Britain does now stand ready to help as the numbers risking it all for Europe continue to rise.

  • GWEN IFILL:

    The surge of migrants has touched off rising political tensions. Some leaders in northern Italy are insisting their regions will not accept any more of the newcomers.

    In Nepal, the earthquake death toll topped 7300 today, including100 trekkers and villagers who were buried in an avalanche.

    And there was word that the climbing season for Mount Everest is likely over. Sherpa guides now say there's not enough time to safely rebuild the route.

    Central Tel Aviv cleaned up today after protests by Ethiopian Jews turned violent. They said they've been subjected to racism and denied opportunity.

    Police used stun grenades and water cannons on Sunday to disperse the crowds. The unrest was sparked by a video of policemen beating an Ethiopian Israeli soldier.

    Israeli president Reuven Rivlin said today the violence "exposed an open, bleeding wound" in Israeli society.

    Violent political protests have claimed 3 more lives today in Burundi.

    The Red Cross said 45 others were wounded. The protests began April 26, after the African nation's president announced he'd run for a third term, violating a two-term limit.

    In Kenya today, visiting Secretary of State John Kerry, warned against the move.

    JOHN KERRY, Secretary of State: We are deeply concerned about President Manirakiza decision which flies directly in the face of the constitution of his country. And the violence that is expressing the concern of his own citizens about his own choice should be listen to and avoided as we go forward in these days.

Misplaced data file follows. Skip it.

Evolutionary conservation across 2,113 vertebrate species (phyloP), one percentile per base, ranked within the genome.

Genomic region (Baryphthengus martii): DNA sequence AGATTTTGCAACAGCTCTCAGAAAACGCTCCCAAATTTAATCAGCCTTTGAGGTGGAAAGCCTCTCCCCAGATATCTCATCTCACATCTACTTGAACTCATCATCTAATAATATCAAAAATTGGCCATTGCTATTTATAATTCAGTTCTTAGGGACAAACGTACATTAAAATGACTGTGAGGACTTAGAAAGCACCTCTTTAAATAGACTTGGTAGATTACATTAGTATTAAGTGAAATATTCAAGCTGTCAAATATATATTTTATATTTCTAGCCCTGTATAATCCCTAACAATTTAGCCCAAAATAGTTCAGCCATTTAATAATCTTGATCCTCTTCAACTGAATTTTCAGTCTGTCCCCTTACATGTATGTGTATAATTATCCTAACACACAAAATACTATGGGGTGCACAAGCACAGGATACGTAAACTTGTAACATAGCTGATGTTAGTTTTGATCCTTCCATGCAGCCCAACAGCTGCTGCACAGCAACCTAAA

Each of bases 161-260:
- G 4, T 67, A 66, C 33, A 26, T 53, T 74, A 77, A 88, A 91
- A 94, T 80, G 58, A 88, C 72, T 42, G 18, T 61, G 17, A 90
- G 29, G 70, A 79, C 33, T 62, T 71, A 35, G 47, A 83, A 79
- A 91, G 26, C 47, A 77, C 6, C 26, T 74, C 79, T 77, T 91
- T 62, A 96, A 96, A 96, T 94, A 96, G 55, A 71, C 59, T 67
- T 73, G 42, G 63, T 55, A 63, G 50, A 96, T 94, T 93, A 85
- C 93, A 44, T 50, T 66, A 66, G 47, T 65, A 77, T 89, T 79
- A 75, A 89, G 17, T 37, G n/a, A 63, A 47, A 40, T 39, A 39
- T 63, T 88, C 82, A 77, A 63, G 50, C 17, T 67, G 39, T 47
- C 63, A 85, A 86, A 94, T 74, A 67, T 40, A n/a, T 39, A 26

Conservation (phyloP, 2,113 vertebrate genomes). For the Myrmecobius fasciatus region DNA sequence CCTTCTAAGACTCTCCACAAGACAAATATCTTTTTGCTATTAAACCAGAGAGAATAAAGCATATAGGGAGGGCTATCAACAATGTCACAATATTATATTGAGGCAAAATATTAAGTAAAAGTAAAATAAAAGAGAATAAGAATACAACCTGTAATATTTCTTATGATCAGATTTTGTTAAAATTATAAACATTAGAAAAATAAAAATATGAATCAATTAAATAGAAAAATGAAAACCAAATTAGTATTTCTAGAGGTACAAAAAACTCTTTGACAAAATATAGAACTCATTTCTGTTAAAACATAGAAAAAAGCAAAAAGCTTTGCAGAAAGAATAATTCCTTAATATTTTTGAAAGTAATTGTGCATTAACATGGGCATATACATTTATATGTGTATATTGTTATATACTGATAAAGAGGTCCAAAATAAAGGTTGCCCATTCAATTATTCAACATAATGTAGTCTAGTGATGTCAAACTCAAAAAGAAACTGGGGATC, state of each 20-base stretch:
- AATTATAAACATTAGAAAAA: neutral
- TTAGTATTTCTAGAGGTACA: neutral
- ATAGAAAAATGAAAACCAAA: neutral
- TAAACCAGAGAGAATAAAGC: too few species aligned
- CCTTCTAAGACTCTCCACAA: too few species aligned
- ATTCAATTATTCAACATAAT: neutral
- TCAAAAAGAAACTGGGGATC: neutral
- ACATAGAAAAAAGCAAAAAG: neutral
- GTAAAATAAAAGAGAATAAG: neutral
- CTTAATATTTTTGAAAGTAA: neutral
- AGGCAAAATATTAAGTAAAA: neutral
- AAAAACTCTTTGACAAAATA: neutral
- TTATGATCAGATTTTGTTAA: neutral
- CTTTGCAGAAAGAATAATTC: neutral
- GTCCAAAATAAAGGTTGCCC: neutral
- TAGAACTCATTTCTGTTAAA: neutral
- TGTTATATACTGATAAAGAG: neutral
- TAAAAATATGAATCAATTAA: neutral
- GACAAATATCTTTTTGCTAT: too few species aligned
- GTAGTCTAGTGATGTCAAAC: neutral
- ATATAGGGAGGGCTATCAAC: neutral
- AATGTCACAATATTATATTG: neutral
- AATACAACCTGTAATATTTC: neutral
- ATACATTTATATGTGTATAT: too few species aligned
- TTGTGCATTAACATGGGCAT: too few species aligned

• GWEN IFILL:

    The UN says 30-thousand people have fled from Burundi to neighboring countries

    Back in this country, officials from President Obama on down praised a New York City policeman who died today.

    Brian Moore was shot Saturday as he tried to arrest a man suspected of carrying a gun. He was the third officer killed in the city in 5 months.

    His death came amid tensions over police actions in Baltimore, New York and other cities.

    The top republican in New York state surrendered today to face federal charges of extortion and bribery.

    State senate leader Dean Skelos along with his son, Adam, turned themselves in to the FBI, in Manhattan. The elder Skelos allegedly used his power to enrich himself and his son.

    Earlier this year, a top New York democrat — Assembly Speaker Sheldon Silver — was charged with taking payoffs.

    Wall Street moved slightly higher on this Monday. The Dow Jones Industrial Average gained 46 points to close at 18-thousand-70. The Nasdaq rose 11 points And the s-and-p 500 added 6.

    And Britain's newest princess now has a name: Charlotte Elizabeth Diana.

    Kensington palace announced today, two days after she was born that she will be known as "Her Royal Highness, Princess Charlotte of Cambridge".

    Her names honor Prince Charles, Queen Elizabeth and the late princess Diana — her grandfather, great-grandmother and grandmother.